Other satellite images show increased vehicle activities at a separate North Korean facility used to manufacture missiles, and rockets for satellite launches.
Experts are divided over Pyongyang's plans, but whatever its intentions, a launch would shatter the fragile US-North Korea relationship and revive the angry language that had stoked fears of a military conflict at the start of the Trump presidency.
"We see exactly what they're doing", he said. He said he has greatly improved USA relations with North Korea during his time in office.
North Korea must not use a possible rocket launch as leverage in negotiations with the U.S, a South Korean presidential adviser said Tuesday, saying such a move could be "catastrophic" for global diplomacy on its nuclear program. However, Trump told reporters that like the Singapore summit, Kim had committed not conducting nuclear or ballistic missile tests.
He said Mr Trump had proposed a "big deal" in the Hanoi summit under which North Korea would completely denuclearise and also give up its chemical and biological weapons.
Images of Samundong taken on February 22 showed cars and trucks at the site, as well as rail cars and cranes at a yard, U.S. news outlet NPR has reported.
The Chosun Ilbo reports that commercial satellite images have revealed trucks moving what are presumed to be missile components from an assembly facility in the suburbs of Pyongyang to the Tongchang-ri missile test site.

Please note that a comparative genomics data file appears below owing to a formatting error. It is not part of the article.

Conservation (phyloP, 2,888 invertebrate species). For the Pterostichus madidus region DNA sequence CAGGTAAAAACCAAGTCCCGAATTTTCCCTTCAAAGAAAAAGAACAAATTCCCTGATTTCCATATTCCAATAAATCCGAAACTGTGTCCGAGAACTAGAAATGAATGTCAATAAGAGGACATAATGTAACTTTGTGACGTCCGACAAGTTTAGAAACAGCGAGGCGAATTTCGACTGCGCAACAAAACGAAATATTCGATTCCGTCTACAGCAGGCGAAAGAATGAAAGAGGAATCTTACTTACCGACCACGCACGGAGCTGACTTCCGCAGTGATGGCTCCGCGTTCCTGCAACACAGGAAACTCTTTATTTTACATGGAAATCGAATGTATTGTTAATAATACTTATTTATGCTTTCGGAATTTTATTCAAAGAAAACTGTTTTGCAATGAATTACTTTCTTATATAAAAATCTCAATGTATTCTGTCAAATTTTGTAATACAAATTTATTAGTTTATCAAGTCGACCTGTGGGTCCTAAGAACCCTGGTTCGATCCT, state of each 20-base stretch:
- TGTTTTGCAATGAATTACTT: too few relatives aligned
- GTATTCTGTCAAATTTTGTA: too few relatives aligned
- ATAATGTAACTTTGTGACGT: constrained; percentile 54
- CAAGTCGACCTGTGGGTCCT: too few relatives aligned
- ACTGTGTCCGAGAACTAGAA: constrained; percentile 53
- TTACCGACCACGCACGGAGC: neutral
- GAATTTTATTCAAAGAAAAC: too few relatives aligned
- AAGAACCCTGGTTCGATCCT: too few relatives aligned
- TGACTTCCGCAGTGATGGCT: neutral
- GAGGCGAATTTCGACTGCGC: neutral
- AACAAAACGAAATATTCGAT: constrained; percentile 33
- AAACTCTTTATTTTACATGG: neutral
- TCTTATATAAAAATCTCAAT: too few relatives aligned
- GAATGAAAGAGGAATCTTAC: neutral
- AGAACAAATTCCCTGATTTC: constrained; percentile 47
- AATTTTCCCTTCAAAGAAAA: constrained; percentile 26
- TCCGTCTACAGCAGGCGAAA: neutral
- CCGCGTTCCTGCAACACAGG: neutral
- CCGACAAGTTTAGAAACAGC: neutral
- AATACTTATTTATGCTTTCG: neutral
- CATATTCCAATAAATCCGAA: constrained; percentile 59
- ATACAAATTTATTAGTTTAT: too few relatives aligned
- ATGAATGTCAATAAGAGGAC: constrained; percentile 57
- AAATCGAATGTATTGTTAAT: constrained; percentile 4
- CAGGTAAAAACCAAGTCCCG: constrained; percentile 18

The site was dismantled in an apparent show of goodwill after Mr Trump's first summit with Mr Kim in June and the US President said he would be "very disappointed" if it was being rebuilt.
He continued, "Right now you have no testing, you have no nothing".
North Korea favours a more step-by-approach, with Kim proposing dismantling its Yongbyon nuclear complex in exchange for lifting the main sanctions - a notion Trump refused in Hanoi despite the vaunted "chemistry" between the pair.
"I would be very, very disappointed in Chairman Kim", Trump said on Wednesday.
He did admit, however, that Trump would be "pretty disappointed" if Kim Jong-un made a decision to test launch another missile. But the meeting collapsed over an impasse over how many weapons sites North Korea would shut down and the extent of economic sanctions relief the US would offer in return.